Review: Teapot Dram Afternoon Tea ⭐⭐⭐⭐


Teapot Dram Afternoon Tea

Cannonball Restaurant and Bar, v169

14:30 (ends 23 August, not Saturdays)

⭐⭐⭐⭐ (4 stars)

Well, it was a splendid afternoon tea: but having been drawn to book this event by the prospect of drinking a dram or two of one of my most favourite single malts – the Teapot Dram from the Glengoyne distillery – I was rather disappointed to discover that we were given a genteel sniff in a glass rather than a generous dram [or two] of malt.

The tea itself was very good, especially if you have a sweet tooth. Starting off with the savouries – a small glass of utterly delectable creamy green pea soup and a small, breadcrumbed ball of excellent haggis were followed by finger sandwiches [ham with mustard and leaves; egg; and cucumber and cream cheese; the first two on white and the third on brown bread, sadly just common sliced bread rather than something to match the quality of the fillings]. I then moved on to the thickly sliced, delectable smoked salmon, complemented by tiny, very cheddary scones: then it was on to the sweet stuff…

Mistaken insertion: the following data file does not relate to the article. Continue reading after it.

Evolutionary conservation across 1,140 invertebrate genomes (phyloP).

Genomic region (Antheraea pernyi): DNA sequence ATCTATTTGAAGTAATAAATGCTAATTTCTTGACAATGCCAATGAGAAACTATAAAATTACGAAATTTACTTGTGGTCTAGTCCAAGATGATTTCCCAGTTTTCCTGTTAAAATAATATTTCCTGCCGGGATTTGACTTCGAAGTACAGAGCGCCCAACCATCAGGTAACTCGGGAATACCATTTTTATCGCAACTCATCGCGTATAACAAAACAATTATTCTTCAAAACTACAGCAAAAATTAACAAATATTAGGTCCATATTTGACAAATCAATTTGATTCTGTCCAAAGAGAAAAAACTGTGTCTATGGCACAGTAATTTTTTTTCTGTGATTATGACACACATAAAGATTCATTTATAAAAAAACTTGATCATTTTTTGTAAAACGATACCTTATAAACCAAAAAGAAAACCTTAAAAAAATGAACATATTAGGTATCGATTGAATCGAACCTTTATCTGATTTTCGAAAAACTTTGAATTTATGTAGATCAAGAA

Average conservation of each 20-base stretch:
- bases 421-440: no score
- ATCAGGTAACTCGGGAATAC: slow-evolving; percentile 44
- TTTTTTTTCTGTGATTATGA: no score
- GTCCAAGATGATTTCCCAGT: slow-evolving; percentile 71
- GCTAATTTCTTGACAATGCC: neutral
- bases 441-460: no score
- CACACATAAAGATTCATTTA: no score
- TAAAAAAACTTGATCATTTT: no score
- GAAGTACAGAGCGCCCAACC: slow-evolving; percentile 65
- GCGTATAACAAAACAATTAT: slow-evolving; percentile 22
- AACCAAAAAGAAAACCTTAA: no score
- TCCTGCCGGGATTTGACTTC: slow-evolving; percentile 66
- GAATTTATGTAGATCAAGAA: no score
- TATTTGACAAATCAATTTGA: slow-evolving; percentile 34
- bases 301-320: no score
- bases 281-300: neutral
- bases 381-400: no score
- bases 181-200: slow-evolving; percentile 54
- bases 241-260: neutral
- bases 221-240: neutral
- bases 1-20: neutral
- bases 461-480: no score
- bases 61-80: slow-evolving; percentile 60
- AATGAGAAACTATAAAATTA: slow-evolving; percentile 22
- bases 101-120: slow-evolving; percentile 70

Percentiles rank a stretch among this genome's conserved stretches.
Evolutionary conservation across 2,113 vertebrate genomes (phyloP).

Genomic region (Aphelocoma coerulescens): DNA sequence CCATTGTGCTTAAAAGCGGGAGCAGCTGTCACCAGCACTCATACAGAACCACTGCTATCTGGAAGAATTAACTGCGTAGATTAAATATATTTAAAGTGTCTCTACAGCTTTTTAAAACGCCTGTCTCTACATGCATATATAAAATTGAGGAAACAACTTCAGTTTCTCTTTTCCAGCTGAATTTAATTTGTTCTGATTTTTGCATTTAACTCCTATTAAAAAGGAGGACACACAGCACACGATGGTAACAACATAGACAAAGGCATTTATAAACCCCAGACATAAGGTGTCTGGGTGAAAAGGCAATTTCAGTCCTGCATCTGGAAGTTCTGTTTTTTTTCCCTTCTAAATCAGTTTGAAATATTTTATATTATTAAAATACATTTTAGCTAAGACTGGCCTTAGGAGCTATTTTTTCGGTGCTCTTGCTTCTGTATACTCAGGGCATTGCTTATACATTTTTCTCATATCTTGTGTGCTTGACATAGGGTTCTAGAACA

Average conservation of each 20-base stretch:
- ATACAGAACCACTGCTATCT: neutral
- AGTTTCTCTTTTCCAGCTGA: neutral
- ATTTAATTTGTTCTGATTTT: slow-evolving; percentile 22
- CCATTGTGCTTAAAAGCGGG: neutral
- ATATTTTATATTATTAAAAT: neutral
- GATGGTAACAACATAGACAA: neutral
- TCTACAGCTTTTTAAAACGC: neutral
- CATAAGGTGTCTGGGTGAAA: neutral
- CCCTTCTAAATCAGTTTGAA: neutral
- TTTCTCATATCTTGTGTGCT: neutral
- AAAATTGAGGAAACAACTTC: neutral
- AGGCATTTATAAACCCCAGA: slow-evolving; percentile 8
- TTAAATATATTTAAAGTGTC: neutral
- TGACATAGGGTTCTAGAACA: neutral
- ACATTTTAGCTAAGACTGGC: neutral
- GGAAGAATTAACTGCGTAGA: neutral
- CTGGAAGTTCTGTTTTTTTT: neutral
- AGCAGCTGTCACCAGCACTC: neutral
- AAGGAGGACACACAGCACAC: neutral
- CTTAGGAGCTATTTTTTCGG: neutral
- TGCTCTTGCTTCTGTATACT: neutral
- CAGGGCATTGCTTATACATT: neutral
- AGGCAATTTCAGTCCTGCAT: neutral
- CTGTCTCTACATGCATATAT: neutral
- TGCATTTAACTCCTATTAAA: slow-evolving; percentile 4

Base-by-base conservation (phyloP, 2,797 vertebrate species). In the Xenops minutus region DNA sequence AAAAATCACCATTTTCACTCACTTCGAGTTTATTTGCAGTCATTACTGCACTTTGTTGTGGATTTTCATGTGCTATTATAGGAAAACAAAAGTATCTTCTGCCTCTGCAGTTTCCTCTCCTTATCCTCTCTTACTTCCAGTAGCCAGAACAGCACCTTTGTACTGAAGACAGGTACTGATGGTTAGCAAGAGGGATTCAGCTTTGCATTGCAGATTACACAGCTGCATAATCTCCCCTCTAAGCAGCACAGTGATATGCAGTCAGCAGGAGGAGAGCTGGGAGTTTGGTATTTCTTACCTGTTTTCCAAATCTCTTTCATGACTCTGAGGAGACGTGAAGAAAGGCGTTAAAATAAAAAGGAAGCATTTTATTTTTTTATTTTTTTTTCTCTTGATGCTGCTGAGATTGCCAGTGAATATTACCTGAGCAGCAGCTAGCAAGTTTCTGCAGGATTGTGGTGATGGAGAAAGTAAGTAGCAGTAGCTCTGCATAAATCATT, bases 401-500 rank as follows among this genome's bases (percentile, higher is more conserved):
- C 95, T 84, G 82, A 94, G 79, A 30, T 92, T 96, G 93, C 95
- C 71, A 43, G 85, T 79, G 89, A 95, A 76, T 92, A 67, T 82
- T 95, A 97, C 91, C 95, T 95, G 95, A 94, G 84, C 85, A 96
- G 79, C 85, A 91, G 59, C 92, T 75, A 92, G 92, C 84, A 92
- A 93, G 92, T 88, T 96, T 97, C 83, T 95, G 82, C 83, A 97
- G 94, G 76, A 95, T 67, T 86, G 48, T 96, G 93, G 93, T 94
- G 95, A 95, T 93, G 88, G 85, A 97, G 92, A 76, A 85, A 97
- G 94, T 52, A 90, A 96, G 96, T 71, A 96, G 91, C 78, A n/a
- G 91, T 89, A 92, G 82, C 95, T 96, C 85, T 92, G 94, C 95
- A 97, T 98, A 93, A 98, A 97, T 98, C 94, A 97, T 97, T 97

Two very crumbly fruit scones were paired with a rather light and fluffy vanilla cream and homemade blackcurrant jam. I would have preferred plain scones, but found that the scones’ sweetness was softened when eaten with just the cream – adding the jam was a step too far for me. And then, hardship oh hardship, there was the small plate of sweet treats… I declined to try the very pink macaron or the wee shortbread biscuits sandwiched together with jam [why??] but thoroughly enjoyed the marzipan ball [slightly dry, with a little crust] and the meltingly luxurious dark chocolate ball held together with a thin coating of white chocolate. I had a go at the lemon syllabub, which was exceedingly lemony and creamy, but had to give up part way through because I was simply TOO FULL.

Throughout the afternoon, pots of Breakfast tea came, were emptied, and were replaced: the dram was treasured, sipped through the afternoon, and was a delightful final touch to a very pleasant afternoon – made the more pleasant by being joined part-way through by a charming woman just up from Devon who was also on her own. The tea is a lovely treat to have on one’s own, but the pleasure is greatly enhanced by sharing it with congenial company.

Mary Woodward